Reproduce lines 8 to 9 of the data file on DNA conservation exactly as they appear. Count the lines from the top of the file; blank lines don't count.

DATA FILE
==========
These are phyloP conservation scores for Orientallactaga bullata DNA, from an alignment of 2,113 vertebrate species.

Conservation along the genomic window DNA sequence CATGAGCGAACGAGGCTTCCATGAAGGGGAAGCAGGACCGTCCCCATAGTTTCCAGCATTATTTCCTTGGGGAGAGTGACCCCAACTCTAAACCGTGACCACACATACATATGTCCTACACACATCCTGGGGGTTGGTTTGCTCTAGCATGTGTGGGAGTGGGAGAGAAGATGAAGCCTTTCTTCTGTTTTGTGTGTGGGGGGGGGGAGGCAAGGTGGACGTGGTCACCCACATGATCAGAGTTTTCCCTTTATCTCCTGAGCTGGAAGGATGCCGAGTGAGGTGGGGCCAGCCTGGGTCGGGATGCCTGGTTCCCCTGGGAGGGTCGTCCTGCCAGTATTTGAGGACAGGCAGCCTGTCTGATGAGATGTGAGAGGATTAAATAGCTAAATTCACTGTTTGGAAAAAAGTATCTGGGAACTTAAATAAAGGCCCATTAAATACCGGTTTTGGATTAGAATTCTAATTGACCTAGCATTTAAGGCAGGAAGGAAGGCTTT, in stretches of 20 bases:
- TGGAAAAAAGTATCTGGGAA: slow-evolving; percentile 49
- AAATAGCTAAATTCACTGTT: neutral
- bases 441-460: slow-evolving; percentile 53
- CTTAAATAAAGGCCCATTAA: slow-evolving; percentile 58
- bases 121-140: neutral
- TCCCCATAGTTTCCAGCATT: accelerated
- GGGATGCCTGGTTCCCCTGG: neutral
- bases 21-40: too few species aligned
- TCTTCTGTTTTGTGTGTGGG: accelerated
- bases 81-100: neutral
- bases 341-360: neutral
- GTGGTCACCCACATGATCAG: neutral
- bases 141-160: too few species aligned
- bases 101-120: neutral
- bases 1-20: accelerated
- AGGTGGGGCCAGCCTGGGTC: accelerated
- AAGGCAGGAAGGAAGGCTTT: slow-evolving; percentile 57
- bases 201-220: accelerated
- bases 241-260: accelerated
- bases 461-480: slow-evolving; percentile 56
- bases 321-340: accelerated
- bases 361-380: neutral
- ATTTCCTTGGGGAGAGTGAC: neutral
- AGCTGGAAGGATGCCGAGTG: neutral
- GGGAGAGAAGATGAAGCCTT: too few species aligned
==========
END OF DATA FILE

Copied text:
- TCCCCATAGTTTCCAGCATT: accelerated
- GGGATGCCTGGTTCCCCTGG: neutral